The Ubuntu operating system  comes with  a “recovery mode.” With this feature, users can access the command-line of a broken system, fix a misconfigured file, test if system memory isn’t working, and a lot more. Although “recovery mode” exists, a lot of Ubuntu Linux users are unfamiliar with how it works, and what they can do with it. So, in this guide, we’ll walk you through how to use recovery mode on Ubuntu.

Note: to access the recovery mode on Ubuntu Linux, you must be running the Grub bootloader. If you’re using an alternative bootloader, there’s a chance this feature will not be accessible for you.

Recovery mode on Linux

Recovery mode is an option in the Grub boot-loader. So, to access it, reboot your Linux PC. The process of restarting on Ubuntu is quickly done in many different ways, including clicking the “Reboot” option on your desktop, pressing the hard-reset button on the PC itself, or using the reboot or systemctl reboot commands in a terminal window.

sudo reboot

Or, if your operating system disallows the ability to access reboot, run:

sudo systemctl reboot

When your Ubuntu PC restarts, the Grub bootloader will appear on screen, with several options. On a majority of Linux operating systems, you’ll see quite a few entries. These entries include:

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  • The latest release of the Ubuntu Linux kernel for your OS (default entry)
  • Advanced booting options for your Linux OS (often called Advanced options for Ubuntu)
  • Memory test (memtest86+)
  • Memory test (memtest86+, serial console 115200)

Look through the selection menu for the “Advanced options” entry. Then, once you’ve located it, use the Down Arrow to move the selection to it. Then, press Enter to access the “Advanced options” sub-menu in the Grub bootloader.

Inside of the “Advanced options” sub-menu, a couple of options will appear on the list. At the top of it, the last kernel that your operating system was using before it was updated to the one you’re using now will be there (though not every Linux OS does this). Following the fall-back kernel, there is a “recovery” kernel.

The “recovery” kernel is a normal Linux kernel, with a minor Grub tweak that allows users to quickly boot into “Recovery mode” on their system, so that they may access the command-line to fix something, and recover a broken system.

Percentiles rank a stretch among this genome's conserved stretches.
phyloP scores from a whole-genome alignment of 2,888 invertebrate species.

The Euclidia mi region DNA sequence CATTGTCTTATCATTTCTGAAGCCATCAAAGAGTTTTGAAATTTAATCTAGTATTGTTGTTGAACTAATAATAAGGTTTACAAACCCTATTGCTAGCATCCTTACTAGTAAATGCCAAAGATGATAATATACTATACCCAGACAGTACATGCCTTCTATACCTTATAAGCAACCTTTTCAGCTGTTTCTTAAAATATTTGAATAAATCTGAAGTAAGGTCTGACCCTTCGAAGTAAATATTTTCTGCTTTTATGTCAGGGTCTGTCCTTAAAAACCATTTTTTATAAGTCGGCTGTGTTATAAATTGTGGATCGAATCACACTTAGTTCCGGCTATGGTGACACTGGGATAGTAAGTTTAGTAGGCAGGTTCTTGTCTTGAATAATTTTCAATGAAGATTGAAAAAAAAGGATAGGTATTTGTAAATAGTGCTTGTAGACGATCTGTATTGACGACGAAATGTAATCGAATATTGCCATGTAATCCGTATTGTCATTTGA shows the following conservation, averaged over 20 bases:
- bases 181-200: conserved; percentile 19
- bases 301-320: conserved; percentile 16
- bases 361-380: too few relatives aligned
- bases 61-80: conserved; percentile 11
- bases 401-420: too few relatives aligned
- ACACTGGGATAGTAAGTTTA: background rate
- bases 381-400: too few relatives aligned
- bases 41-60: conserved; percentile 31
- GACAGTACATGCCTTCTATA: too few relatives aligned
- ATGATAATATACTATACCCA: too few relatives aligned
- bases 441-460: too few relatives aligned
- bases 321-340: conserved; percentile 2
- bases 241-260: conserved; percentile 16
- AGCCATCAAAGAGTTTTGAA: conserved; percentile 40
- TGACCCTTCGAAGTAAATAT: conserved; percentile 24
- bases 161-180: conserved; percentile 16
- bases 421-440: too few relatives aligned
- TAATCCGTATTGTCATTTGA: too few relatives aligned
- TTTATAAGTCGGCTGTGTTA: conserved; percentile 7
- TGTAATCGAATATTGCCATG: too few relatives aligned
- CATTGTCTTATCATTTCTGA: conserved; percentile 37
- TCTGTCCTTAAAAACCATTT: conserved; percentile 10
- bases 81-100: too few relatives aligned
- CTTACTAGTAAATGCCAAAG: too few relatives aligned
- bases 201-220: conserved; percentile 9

To load up the “recovery” kernel through Grub, press the Down Arrow and move the Grub selector to the top of it. After that, hit the Enter key to force the system to load it up.

Once you’ve chosen the “recovery” kernel in the Grub menu, you’ll see a window labeled “Recovery Menu.” In this menu, there are several tools and options that you’ll have access to.

For information on how to use each of these recovery options, follow along below.

Recovery Mode – Clean

The “Clean” feature in Recovery Mode for Ubuntu will allow you to free up space on your system partition quickly.

To use the “Clean” feature, load up Recovery Mode. Then, use the Down Arrow to highlight the “clean” option and press Enter.

After pressing the Enter key on “clean,” a terminal window will appear. Follow the instructions on screen, and Ubuntu will do it’s best to make some free space.

Recovery Mode – Dpkg

The “Dpkg” option available to Ubuntu users in Recovery Mode allows for the ability to fix and uninstall any potentially broken packages that are causing problems on your system.

Note: this feature requires internet connectivity. Select “Network”  in the Recovery Mode list to get online before attempting to use it.

To use it look, through the Recovery Mode list for “Dpkg” using the Down Arrow. Then, press Enter to start it up. Read the on-screen prompts and allow Ubuntu to purge any problematic packages.

Recovery Mode – Fsck

The Fsck feature in Recovery Mode can quickly fix a corrupted hard drive by scanning it for dirty bytes and removing them. This feature is very useful, as dirty bytes on drives can cause Ubuntu to fail to load.

To use the “Fsck,” highlight it in the Recovery Mode menu using Down Arrow, then press Enter to start it up. After that, sit back and let it remove corrupted data, automatically.

Recovery Mode – Grub

“Grub” in the Recovery Mode window lets Ubuntu scan your system and update the bootloader automatically, by re-setting the Grub system.

To run a bootloader update, find “Grub” in the menu and select it with the Down Arrow. Press the Enter key to start the update.

Recovery Mode – Root

Sometimes, your Ubuntu Linux system may refuse to boot, due to a misconfiguration, system error, etc. If the other recovery options we talked about don’t do it, the “Root” one will.

To gain Root access through Recovery Mode, you won’t need to remember the password. Instead, select “Root,” with Down Arrow, followed by Enter, then Enter a second time.